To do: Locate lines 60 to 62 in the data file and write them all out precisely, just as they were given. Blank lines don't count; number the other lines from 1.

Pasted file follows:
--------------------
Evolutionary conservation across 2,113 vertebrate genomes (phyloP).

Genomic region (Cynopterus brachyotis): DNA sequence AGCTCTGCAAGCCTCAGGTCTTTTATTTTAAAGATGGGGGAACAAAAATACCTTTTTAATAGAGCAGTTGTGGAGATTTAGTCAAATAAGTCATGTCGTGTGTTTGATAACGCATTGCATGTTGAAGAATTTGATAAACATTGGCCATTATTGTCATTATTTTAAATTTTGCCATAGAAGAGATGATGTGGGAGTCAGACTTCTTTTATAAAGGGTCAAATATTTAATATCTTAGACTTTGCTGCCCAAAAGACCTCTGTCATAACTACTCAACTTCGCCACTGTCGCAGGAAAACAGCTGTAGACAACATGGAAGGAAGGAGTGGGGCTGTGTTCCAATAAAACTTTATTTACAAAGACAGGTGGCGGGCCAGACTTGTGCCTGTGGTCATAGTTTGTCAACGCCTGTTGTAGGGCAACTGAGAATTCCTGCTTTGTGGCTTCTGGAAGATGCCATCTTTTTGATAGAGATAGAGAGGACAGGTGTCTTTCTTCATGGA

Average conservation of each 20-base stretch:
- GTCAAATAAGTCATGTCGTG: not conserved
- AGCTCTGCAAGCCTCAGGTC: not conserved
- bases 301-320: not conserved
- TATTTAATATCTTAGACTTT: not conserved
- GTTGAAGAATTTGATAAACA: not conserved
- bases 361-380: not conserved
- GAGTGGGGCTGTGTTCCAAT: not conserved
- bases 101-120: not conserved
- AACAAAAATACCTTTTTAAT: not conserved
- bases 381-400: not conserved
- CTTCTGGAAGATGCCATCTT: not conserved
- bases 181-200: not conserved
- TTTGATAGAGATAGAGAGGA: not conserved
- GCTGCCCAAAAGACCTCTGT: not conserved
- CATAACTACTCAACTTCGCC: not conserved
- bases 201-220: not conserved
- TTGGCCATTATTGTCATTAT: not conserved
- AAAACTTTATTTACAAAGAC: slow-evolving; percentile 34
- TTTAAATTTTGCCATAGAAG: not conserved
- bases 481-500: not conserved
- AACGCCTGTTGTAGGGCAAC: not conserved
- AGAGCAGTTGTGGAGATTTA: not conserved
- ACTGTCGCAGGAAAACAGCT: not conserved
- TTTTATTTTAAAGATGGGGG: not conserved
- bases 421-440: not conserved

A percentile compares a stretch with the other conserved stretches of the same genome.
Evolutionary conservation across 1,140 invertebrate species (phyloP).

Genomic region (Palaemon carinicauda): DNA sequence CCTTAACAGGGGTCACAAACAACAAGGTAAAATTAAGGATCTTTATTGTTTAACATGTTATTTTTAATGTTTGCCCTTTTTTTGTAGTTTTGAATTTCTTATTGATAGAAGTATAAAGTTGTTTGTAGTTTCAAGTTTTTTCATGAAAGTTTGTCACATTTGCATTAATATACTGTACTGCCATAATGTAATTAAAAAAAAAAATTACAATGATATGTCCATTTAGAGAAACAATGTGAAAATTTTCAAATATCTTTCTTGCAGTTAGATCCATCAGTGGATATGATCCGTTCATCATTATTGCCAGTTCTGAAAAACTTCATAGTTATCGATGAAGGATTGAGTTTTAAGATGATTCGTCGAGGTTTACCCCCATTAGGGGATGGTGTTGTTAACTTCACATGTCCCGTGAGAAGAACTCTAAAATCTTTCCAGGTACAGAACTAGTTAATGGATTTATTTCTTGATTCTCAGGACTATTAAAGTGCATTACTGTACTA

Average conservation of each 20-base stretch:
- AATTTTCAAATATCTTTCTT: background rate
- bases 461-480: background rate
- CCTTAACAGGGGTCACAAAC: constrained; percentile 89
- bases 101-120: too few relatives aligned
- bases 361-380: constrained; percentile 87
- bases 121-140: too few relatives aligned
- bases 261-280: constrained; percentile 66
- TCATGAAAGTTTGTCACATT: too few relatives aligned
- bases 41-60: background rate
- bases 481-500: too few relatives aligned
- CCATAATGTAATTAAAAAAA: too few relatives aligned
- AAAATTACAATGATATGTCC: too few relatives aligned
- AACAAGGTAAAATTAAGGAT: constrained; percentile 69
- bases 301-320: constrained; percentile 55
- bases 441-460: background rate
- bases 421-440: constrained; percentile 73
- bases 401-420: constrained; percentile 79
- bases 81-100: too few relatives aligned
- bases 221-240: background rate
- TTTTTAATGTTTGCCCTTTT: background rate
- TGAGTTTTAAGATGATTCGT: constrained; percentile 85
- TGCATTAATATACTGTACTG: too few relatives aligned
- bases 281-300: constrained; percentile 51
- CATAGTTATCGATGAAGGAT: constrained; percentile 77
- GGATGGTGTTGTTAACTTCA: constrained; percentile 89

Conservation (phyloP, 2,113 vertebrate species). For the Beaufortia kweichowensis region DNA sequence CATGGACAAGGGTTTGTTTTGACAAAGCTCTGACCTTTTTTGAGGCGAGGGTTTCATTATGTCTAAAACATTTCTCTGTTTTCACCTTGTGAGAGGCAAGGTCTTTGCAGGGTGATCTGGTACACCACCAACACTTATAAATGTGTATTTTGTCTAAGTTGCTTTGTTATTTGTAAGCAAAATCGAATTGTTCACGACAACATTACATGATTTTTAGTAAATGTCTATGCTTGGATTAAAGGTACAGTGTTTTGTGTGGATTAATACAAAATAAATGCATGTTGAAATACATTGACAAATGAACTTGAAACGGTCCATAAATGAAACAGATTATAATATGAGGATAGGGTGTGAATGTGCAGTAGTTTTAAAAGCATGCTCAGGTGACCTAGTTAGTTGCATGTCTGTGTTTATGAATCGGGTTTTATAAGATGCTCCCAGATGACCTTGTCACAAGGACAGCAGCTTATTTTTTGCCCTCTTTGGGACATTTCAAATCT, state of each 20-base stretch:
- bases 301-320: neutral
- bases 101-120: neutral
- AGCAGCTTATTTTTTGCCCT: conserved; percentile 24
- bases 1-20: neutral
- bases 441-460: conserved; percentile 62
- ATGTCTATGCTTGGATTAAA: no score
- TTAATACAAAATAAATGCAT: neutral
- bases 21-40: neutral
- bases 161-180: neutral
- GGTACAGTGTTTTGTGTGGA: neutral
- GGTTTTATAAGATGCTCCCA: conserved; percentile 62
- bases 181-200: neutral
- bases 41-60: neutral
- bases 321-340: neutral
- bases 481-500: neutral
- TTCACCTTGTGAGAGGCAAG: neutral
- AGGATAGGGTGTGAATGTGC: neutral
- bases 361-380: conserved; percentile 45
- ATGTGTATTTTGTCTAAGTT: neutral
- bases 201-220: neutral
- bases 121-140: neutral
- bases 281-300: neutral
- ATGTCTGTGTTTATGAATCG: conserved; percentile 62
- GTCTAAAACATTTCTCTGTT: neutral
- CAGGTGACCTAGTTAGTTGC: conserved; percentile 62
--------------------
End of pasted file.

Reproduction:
- bases 101-120: neutral
- AGCAGCTTATTTTTTGCCCT: conserved; percentile 24
- bases 1-20: neutral